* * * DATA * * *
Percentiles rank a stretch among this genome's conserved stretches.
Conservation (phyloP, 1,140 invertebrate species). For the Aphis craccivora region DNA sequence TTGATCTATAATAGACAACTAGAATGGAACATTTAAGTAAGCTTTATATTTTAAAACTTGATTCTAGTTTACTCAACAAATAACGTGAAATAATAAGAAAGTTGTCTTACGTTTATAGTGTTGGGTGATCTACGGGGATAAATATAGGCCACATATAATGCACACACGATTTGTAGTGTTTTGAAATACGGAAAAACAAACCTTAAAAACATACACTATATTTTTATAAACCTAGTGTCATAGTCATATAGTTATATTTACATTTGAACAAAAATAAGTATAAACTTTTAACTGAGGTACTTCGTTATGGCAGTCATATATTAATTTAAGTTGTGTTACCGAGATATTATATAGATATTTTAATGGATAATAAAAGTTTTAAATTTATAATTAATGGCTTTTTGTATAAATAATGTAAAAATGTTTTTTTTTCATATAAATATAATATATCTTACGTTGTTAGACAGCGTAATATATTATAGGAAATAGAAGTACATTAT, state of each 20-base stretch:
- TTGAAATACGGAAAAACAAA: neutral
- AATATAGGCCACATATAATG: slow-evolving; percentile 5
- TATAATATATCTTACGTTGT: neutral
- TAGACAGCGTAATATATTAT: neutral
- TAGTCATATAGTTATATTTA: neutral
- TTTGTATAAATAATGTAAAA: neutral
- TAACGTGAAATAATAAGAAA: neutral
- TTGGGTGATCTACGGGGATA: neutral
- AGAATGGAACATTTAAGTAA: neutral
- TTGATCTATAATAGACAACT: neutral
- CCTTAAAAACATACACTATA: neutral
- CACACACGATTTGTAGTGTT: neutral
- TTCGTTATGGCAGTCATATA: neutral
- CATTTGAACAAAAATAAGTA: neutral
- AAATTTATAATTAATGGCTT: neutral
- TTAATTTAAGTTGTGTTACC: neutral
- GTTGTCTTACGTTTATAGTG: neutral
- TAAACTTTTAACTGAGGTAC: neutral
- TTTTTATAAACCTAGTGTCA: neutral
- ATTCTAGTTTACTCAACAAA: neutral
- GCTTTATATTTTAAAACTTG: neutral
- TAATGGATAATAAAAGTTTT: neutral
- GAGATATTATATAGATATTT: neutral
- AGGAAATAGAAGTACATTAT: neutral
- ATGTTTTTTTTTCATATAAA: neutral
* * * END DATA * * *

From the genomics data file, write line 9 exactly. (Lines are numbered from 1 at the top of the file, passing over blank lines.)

- TAACGTGAAATAATAAGAAA: neutral